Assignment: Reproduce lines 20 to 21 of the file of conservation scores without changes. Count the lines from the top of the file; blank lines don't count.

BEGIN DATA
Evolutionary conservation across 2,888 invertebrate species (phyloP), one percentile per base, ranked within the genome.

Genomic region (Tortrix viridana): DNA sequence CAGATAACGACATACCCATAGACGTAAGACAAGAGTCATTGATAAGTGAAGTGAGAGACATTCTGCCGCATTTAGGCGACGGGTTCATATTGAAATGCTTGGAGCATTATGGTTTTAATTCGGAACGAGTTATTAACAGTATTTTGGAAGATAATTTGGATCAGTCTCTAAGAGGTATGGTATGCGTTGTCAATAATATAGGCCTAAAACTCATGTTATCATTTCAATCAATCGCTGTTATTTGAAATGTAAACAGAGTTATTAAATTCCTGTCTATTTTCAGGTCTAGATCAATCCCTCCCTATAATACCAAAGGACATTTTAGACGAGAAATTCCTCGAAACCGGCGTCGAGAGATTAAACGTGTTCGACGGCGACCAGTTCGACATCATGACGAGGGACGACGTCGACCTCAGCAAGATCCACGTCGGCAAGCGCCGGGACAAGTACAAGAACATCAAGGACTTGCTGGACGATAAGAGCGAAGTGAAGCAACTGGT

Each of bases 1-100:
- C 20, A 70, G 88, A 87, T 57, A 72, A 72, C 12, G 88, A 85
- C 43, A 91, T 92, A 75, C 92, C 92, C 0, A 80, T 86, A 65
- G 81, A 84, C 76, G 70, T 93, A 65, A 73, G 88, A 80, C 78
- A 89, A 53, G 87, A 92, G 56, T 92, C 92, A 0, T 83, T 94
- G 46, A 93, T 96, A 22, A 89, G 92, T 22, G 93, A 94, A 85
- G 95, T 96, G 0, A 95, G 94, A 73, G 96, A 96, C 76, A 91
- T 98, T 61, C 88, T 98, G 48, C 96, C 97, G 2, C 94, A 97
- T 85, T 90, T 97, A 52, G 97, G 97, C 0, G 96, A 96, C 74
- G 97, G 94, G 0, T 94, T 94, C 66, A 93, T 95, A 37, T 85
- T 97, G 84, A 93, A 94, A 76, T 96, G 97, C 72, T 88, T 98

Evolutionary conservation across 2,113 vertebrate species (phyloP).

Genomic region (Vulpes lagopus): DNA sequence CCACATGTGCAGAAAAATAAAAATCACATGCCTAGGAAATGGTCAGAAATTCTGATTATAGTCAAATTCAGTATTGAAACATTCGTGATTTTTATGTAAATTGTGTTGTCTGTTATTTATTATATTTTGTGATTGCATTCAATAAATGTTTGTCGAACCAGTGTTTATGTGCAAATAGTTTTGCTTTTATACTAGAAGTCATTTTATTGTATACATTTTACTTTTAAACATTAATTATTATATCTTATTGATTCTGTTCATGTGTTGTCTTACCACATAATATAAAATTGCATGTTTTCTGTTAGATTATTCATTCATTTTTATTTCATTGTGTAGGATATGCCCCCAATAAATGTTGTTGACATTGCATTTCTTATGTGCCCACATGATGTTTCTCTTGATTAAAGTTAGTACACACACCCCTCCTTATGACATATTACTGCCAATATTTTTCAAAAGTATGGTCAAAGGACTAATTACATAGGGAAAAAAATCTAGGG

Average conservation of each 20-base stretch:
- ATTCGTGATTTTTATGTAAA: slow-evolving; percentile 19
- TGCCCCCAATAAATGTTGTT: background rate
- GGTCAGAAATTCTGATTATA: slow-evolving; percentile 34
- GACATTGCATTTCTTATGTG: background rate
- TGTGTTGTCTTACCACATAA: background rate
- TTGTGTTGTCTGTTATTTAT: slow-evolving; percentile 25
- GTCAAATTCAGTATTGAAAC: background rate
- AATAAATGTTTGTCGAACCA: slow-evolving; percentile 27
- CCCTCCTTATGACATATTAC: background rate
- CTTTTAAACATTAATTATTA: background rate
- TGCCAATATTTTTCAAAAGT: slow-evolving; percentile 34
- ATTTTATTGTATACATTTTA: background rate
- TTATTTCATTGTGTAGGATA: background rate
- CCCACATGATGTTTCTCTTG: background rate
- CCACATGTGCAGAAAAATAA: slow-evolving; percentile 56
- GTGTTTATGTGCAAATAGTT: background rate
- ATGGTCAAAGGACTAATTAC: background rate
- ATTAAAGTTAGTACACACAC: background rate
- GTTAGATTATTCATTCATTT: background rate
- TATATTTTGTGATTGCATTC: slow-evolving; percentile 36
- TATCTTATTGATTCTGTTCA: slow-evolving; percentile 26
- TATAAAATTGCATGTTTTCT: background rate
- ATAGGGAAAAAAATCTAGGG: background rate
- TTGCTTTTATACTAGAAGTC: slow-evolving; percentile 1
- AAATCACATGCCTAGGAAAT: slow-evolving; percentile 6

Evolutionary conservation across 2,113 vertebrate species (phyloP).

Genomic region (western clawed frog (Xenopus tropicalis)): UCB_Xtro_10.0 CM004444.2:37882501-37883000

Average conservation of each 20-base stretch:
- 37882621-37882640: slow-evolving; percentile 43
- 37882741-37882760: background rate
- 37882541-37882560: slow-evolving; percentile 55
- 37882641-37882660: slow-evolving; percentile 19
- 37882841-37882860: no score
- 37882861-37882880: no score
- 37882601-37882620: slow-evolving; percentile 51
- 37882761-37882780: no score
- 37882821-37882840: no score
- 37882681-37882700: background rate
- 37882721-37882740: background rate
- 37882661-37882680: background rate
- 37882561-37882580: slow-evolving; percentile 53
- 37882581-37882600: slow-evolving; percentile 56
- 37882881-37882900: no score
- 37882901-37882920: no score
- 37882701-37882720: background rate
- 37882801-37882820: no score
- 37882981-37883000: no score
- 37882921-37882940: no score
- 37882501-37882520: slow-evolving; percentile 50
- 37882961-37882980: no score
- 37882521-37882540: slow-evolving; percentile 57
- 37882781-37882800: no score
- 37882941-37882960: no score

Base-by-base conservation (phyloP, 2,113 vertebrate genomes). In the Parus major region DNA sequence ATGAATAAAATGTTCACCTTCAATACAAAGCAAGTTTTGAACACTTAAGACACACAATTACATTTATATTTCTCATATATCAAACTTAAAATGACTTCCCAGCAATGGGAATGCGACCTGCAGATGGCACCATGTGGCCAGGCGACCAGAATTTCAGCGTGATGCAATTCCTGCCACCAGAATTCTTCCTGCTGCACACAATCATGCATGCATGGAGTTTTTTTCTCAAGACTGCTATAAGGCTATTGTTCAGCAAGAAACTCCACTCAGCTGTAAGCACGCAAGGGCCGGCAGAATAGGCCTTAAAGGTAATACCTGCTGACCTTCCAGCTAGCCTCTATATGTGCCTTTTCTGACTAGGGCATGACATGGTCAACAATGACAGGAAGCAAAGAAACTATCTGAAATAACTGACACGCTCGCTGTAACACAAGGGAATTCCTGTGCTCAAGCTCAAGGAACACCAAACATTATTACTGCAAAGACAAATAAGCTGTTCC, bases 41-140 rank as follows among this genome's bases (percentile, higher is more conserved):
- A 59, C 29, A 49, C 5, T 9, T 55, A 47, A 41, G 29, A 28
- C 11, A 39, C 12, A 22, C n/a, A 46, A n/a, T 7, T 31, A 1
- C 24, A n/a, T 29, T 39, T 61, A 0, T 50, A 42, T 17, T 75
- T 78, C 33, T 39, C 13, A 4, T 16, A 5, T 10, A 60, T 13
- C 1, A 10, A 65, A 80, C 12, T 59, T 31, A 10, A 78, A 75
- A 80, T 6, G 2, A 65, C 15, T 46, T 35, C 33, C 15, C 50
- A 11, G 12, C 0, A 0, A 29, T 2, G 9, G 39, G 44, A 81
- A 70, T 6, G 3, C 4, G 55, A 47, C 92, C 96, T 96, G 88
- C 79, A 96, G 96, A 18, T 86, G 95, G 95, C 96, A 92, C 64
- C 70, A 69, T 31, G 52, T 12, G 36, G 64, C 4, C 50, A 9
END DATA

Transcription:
- GACATTGCATTTCTTATGTG: background rate
- TGTGTTGTCTTACCACATAA: background rate